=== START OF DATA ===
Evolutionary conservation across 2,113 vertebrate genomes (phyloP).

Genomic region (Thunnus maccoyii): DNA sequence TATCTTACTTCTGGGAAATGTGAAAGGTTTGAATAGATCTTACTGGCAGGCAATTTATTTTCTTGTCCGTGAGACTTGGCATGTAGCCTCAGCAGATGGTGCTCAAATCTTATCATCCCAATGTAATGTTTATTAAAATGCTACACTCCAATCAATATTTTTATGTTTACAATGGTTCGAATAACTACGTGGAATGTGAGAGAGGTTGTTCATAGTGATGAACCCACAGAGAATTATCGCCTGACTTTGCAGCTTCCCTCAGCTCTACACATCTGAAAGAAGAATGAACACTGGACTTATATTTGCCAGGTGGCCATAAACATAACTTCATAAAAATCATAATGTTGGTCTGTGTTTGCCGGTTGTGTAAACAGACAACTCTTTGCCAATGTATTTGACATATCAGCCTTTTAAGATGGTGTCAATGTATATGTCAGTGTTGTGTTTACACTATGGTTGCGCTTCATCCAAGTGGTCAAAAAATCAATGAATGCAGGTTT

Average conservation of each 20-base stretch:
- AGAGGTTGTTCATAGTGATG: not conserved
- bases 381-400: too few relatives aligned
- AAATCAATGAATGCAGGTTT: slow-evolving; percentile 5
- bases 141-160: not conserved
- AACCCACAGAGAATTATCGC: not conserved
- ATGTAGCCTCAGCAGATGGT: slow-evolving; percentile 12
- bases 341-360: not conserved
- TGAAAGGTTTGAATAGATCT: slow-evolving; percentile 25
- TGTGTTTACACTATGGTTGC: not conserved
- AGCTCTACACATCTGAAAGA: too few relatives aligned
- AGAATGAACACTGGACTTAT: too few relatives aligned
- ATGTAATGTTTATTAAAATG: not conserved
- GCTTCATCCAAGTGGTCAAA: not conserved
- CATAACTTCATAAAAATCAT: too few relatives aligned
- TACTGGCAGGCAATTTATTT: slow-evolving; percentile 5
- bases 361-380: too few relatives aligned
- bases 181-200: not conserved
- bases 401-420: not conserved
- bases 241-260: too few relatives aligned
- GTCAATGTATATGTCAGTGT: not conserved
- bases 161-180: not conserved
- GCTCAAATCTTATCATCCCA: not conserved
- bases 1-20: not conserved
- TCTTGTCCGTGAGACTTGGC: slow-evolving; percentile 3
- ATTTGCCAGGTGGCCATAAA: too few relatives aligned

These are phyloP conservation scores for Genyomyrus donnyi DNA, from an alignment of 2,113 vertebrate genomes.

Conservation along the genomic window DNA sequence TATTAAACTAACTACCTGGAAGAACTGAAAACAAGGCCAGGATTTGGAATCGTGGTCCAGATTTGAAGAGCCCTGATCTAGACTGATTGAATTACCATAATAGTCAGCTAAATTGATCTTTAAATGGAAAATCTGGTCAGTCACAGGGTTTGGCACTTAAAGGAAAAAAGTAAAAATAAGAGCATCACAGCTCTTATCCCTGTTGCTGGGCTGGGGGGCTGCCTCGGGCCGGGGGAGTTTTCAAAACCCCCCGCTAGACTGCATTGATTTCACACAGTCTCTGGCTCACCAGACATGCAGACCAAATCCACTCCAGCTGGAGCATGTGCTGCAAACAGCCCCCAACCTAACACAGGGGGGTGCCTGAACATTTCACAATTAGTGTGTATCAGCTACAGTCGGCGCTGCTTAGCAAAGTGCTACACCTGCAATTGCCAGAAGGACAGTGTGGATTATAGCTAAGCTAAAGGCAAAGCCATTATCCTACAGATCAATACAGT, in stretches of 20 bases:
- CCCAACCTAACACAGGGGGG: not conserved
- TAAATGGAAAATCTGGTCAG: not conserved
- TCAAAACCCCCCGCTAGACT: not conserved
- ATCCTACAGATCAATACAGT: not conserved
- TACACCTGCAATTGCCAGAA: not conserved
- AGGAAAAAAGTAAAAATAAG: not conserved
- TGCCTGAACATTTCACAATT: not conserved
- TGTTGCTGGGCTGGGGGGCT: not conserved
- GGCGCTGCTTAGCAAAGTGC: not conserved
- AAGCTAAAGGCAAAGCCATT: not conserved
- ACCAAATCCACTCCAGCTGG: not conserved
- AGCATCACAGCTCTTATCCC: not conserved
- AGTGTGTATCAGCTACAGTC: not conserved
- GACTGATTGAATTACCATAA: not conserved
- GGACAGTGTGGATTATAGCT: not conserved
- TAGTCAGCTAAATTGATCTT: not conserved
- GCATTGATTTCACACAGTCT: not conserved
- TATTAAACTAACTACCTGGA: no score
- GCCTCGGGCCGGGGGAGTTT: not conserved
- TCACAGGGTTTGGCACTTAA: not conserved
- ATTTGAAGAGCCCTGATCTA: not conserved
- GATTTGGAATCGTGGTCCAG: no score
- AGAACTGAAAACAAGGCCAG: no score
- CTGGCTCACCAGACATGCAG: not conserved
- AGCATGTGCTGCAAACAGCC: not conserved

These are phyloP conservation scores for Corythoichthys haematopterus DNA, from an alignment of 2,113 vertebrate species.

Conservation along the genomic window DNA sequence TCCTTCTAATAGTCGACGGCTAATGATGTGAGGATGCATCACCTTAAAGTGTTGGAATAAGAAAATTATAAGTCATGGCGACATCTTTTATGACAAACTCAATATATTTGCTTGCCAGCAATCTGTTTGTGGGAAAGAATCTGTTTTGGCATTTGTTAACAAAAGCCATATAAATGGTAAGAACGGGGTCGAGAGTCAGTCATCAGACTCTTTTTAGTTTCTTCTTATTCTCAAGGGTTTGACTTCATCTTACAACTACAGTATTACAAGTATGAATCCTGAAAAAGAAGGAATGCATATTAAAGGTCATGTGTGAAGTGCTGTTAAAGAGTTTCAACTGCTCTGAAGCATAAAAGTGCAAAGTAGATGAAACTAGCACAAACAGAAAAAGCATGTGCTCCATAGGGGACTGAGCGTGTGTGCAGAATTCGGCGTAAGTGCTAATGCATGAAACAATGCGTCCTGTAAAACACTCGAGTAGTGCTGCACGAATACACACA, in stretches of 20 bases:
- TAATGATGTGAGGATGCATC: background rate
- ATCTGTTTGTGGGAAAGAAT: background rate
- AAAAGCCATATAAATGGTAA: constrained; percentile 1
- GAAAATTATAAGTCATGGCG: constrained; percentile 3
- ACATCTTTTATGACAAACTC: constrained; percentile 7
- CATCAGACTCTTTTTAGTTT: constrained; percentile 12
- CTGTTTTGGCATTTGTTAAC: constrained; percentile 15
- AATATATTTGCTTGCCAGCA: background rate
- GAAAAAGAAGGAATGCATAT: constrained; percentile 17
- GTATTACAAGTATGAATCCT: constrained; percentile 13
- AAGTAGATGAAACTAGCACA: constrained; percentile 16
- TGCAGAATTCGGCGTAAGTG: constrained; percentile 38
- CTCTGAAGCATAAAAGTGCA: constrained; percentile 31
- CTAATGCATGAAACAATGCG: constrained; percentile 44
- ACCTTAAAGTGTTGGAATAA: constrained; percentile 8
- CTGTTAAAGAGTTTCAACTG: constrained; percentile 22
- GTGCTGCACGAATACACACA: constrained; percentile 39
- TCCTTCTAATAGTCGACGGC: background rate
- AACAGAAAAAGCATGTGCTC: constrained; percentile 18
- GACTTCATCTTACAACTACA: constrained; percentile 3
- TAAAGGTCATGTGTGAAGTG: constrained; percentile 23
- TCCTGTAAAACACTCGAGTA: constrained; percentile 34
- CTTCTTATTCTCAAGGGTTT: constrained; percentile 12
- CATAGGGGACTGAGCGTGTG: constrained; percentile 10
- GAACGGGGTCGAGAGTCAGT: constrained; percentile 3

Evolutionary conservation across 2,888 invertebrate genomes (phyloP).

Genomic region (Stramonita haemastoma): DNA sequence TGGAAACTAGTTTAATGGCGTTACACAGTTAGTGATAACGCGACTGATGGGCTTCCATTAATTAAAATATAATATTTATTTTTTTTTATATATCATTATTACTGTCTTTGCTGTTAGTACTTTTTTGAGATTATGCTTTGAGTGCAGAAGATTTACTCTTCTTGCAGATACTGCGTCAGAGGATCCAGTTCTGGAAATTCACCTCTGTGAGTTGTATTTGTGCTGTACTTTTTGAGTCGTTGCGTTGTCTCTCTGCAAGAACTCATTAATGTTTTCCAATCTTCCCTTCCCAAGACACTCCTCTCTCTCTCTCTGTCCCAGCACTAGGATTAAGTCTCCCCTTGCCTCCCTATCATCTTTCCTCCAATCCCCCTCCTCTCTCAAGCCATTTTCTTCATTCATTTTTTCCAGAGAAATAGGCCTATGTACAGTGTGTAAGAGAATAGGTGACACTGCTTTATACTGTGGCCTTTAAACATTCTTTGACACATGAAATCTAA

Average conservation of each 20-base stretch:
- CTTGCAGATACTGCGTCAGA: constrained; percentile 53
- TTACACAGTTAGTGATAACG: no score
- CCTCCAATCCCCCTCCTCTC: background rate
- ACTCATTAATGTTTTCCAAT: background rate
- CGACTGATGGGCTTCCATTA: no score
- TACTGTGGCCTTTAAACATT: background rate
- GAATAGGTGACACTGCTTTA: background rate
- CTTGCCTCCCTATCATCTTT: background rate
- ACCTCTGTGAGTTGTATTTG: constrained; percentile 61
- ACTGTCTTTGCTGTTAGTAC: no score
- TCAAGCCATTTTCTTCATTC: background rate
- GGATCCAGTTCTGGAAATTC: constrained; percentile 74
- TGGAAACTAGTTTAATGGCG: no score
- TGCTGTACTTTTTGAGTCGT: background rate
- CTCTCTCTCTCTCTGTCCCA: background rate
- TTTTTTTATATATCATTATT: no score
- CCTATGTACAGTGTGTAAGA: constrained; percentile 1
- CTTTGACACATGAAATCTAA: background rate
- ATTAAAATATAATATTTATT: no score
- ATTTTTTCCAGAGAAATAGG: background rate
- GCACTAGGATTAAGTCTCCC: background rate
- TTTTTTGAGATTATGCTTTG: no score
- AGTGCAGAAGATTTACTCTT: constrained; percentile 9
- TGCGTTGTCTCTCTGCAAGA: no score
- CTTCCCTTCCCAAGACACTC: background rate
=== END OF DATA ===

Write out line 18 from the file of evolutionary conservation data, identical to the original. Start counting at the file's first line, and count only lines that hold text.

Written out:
- TACTGGCAGGCAATTTATTT: slow-evolving; percentile 5